Tom Atchison just got off a flight from Oakland.

He was surprised to hear that a Hawaiian Air crew member recently tested positive for Hep A, but he wasn't overly concerned.

"Every time you fly you put yourself in a sardine can with a couple hundred people, there's always risks when you fly. I usually get a cold or flu. Hope no Hep A, right?" Atchison said,

Health officials stress no infections have been linked to the exposure, but as a precaution, Hawaiian is working with the state to minimize the risk.

The crew member served food and drinks to passengers and that's prompted an alert to travelers who may have been on the same flight.

"It’s an important reminder just as we are at risk for diseases to be introduced here, it can also go elsewhere and it could be anyone who transport that disease to and from our state and so we all have to think about what we can do as individuals and as a community to protect ourselves," said Dr. Sarah Park of the State Health Department’s Infectious Disease Branch.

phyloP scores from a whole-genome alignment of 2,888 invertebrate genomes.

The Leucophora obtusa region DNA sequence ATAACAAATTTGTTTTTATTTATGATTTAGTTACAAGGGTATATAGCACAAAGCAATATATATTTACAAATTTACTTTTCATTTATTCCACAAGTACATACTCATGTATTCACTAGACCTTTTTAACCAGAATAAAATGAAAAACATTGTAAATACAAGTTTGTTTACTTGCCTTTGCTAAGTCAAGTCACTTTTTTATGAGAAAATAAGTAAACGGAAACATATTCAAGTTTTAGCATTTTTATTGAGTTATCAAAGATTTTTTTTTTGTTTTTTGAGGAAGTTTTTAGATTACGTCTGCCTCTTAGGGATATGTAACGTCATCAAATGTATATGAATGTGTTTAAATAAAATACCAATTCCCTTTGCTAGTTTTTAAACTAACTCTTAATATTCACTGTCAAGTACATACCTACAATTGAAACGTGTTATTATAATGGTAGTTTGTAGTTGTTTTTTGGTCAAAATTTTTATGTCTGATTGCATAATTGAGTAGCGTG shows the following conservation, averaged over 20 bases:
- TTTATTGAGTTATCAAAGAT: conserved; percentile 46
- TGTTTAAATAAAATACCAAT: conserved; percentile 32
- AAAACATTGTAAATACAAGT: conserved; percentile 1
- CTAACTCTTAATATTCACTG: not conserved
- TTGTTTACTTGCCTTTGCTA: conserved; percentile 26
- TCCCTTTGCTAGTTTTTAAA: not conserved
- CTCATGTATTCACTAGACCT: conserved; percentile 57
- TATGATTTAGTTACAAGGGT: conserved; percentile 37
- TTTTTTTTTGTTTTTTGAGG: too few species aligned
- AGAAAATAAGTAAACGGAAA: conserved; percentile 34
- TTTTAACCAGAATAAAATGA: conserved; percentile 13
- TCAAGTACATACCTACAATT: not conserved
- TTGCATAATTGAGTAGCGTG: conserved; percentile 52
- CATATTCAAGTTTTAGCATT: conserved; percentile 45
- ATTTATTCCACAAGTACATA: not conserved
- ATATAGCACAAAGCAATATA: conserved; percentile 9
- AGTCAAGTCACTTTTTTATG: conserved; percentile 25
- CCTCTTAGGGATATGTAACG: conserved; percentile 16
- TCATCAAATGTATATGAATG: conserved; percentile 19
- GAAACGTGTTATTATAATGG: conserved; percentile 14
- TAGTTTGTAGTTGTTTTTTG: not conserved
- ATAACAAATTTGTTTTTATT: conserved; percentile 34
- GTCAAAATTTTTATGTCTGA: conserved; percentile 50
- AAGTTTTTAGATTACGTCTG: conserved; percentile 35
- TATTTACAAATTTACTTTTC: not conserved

The flight attendant was on the job between July 1- July 26 for a total of 33 flights. Most were to the neighbor islands, some to Oakland and Las Vegas and one to Sydney Australia.

Anyone who traveled on the affected flights are being advised to check with their doctor.

Hawaiian is offering to cover costs for screenings and vaccinations for passengers on those flights and has a reimbursement program in place.

But officials stress the risk of transmission is very low.

Another restaurant whose employee tested positive is Chili's in Kapolei.

The dates of concern are during a two-week period between July 10 and 27th.

In a statement the company said, "While there have been no infections linked to chili's we will continue to maintain our strict standard of cleanliness to ensure we are operating a clean and safe restaurant for the well-being of our guests and team members.

"If you are a food handler in any way, whether it’s on a flight, or a potluck, or preparing food for your family, you need to take the precautions that you don't pass on an infection that you have," said Park.

Good hygiene and vaccinations she says are the best safeguards,

The workload for Park's staff has now gotten heavier as they try to contain the outbreak and identify the source.

"I think we are a lot closer now than at the start of this. That I can say that

we have some good leads at this point and we have made some progress"

said Park.

But what if those leads come up empty?

"We may never find the source, but that doesn't mean we quit," Park said.